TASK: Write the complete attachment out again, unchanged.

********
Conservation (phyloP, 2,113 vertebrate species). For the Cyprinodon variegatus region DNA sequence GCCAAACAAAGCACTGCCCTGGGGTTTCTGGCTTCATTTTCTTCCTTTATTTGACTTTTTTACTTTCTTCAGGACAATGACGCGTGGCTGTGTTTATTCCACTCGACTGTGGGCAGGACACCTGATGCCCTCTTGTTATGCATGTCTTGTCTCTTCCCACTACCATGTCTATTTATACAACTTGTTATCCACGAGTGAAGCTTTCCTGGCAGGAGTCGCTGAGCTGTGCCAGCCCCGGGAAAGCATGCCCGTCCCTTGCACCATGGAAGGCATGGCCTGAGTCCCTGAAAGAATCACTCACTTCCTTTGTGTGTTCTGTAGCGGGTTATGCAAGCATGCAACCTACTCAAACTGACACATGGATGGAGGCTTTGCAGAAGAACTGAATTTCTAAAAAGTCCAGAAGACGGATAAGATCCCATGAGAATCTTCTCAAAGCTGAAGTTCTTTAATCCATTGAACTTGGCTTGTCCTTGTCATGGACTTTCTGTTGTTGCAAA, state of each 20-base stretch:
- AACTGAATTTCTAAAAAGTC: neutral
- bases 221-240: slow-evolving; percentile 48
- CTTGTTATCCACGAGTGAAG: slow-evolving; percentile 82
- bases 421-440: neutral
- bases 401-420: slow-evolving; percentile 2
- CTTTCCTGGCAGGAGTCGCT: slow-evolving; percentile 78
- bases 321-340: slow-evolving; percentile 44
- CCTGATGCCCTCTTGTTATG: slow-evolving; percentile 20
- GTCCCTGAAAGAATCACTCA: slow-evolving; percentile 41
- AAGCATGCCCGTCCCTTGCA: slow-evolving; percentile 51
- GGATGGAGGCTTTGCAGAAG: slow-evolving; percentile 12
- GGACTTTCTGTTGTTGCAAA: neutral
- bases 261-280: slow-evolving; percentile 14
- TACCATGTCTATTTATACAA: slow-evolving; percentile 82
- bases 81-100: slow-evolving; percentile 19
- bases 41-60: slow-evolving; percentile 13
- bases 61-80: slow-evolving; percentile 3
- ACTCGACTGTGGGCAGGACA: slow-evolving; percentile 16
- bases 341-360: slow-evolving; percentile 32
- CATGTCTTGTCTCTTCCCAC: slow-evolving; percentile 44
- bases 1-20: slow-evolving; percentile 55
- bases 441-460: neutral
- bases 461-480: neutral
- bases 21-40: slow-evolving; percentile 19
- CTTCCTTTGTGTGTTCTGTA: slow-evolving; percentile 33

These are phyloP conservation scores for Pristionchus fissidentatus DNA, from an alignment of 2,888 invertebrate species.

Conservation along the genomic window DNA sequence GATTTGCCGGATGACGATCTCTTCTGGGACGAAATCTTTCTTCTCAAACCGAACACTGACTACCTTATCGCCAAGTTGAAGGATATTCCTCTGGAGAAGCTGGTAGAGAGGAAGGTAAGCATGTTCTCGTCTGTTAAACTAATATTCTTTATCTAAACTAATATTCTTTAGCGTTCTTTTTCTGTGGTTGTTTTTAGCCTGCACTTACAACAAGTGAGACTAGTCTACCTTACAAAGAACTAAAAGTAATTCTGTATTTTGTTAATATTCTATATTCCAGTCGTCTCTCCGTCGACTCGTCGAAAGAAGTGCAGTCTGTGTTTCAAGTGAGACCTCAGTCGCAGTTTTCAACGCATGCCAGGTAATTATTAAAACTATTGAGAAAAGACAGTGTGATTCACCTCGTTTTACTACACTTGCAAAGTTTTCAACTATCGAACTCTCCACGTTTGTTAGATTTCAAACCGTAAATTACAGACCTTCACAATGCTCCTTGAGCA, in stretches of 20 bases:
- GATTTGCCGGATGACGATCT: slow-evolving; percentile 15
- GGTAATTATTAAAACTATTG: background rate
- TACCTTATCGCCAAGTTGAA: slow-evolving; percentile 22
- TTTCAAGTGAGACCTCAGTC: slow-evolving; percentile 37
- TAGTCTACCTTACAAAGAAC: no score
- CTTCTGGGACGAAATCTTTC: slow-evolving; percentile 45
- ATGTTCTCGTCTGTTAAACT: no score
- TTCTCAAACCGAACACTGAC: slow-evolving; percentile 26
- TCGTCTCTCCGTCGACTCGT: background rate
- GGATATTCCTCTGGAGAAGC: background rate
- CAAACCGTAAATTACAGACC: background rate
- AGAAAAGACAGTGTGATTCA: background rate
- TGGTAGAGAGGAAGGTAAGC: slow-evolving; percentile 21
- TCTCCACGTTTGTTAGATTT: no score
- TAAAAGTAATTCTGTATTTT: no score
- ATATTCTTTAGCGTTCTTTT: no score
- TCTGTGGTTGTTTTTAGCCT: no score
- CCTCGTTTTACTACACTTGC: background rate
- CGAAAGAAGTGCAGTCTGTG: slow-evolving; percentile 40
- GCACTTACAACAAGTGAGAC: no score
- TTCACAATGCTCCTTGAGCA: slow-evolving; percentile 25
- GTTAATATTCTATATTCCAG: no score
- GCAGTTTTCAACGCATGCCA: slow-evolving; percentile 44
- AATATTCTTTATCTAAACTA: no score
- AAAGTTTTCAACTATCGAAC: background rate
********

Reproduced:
Conservation (phyloP, 2,113 vertebrate species). For the Cyprinodon variegatus region DNA sequence GCCAAACAAAGCACTGCCCTGGGGTTTCTGGCTTCATTTTCTTCCTTTATTTGACTTTTTTACTTTCTTCAGGACAATGACGCGTGGCTGTGTTTATTCCACTCGACTGTGGGCAGGACACCTGATGCCCTCTTGTTATGCATGTCTTGTCTCTTCCCACTACCATGTCTATTTATACAACTTGTTATCCACGAGTGAAGCTTTCCTGGCAGGAGTCGCTGAGCTGTGCCAGCCCCGGGAAAGCATGCCCGTCCCTTGCACCATGGAAGGCATGGCCTGAGTCCCTGAAAGAATCACTCACTTCCTTTGTGTGTTCTGTAGCGGGTTATGCAAGCATGCAACCTACTCAAACTGACACATGGATGGAGGCTTTGCAGAAGAACTGAATTTCTAAAAAGTCCAGAAGACGGATAAGATCCCATGAGAATCTTCTCAAAGCTGAAGTTCTTTAATCCATTGAACTTGGCTTGTCCTTGTCATGGACTTTCTGTTGTTGCAAA, state of each 20-base stretch:
- AACTGAATTTCTAAAAAGTC: neutral
- bases 221-240: slow-evolving; percentile 48
- CTTGTTATCCACGAGTGAAG: slow-evolving; percentile 82
- bases 421-440: neutral
- bases 401-420: slow-evolving; percentile 2
- CTTTCCTGGCAGGAGTCGCT: slow-evolving; percentile 78
- bases 321-340: slow-evolving; percentile 44
- CCTGATGCCCTCTTGTTATG: slow-evolving; percentile 20
- GTCCCTGAAAGAATCACTCA: slow-evolving; percentile 41
- AAGCATGCCCGTCCCTTGCA: slow-evolving; percentile 51
- GGATGGAGGCTTTGCAGAAG: slow-evolving; percentile 12
- GGACTTTCTGTTGTTGCAAA: neutral
- bases 261-280: slow-evolving; percentile 14
- TACCATGTCTATTTATACAA: slow-evolving; percentile 82
- bases 81-100: slow-evolving; percentile 19
- bases 41-60: slow-evolving; percentile 13
- bases 61-80: slow-evolving; percentile 3
- ACTCGACTGTGGGCAGGACA: slow-evolving; percentile 16
- bases 341-360: slow-evolving; percentile 32
- CATGTCTTGTCTCTTCCCAC: slow-evolving; percentile 44
- bases 1-20: slow-evolving; percentile 55
- bases 441-460: neutral
- bases 461-480: neutral
- bases 21-40: slow-evolving; percentile 19
- CTTCCTTTGTGTGTTCTGTA: slow-evolving; percentile 33

These are phyloP conservation scores for Pristionchus fissidentatus DNA, from an alignment of 2,888 invertebrate species.

Conservation along the genomic window DNA sequence GATTTGCCGGATGACGATCTCTTCTGGGACGAAATCTTTCTTCTCAAACCGAACACTGACTACCTTATCGCCAAGTTGAAGGATATTCCTCTGGAGAAGCTGGTAGAGAGGAAGGTAAGCATGTTCTCGTCTGTTAAACTAATATTCTTTATCTAAACTAATATTCTTTAGCGTTCTTTTTCTGTGGTTGTTTTTAGCCTGCACTTACAACAAGTGAGACTAGTCTACCTTACAAAGAACTAAAAGTAATTCTGTATTTTGTTAATATTCTATATTCCAGTCGTCTCTCCGTCGACTCGTCGAAAGAAGTGCAGTCTGTGTTTCAAGTGAGACCTCAGTCGCAGTTTTCAACGCATGCCAGGTAATTATTAAAACTATTGAGAAAAGACAGTGTGATTCACCTCGTTTTACTACACTTGCAAAGTTTTCAACTATCGAACTCTCCACGTTTGTTAGATTTCAAACCGTAAATTACAGACCTTCACAATGCTCCTTGAGCA, in stretches of 20 bases:
- GATTTGCCGGATGACGATCT: slow-evolving; percentile 15
- GGTAATTATTAAAACTATTG: background rate
- TACCTTATCGCCAAGTTGAA: slow-evolving; percentile 22
- TTTCAAGTGAGACCTCAGTC: slow-evolving; percentile 37
- TAGTCTACCTTACAAAGAAC: no score
- CTTCTGGGACGAAATCTTTC: slow-evolving; percentile 45
- ATGTTCTCGTCTGTTAAACT: no score
- TTCTCAAACCGAACACTGAC: slow-evolving; percentile 26
- TCGTCTCTCCGTCGACTCGT: background rate
- GGATATTCCTCTGGAGAAGC: background rate
- CAAACCGTAAATTACAGACC: background rate
- AGAAAAGACAGTGTGATTCA: background rate
- TGGTAGAGAGGAAGGTAAGC: slow-evolving; percentile 21
- TCTCCACGTTTGTTAGATTT: no score
- TAAAAGTAATTCTGTATTTT: no score
- ATATTCTTTAGCGTTCTTTT: no score
- TCTGTGGTTGTTTTTAGCCT: no score
- CCTCGTTTTACTACACTTGC: background rate
- CGAAAGAAGTGCAGTCTGTG: slow-evolving; percentile 40
- GCACTTACAACAAGTGAGAC: no score
- TTCACAATGCTCCTTGAGCA: slow-evolving; percentile 25
- GTTAATATTCTATATTCCAG: no score
- GCAGTTTTCAACGCATGCCA: slow-evolving; percentile 44
- AATATTCTTTATCTAAACTA: no score
- AAAGTTTTCAACTATCGAAC: background rate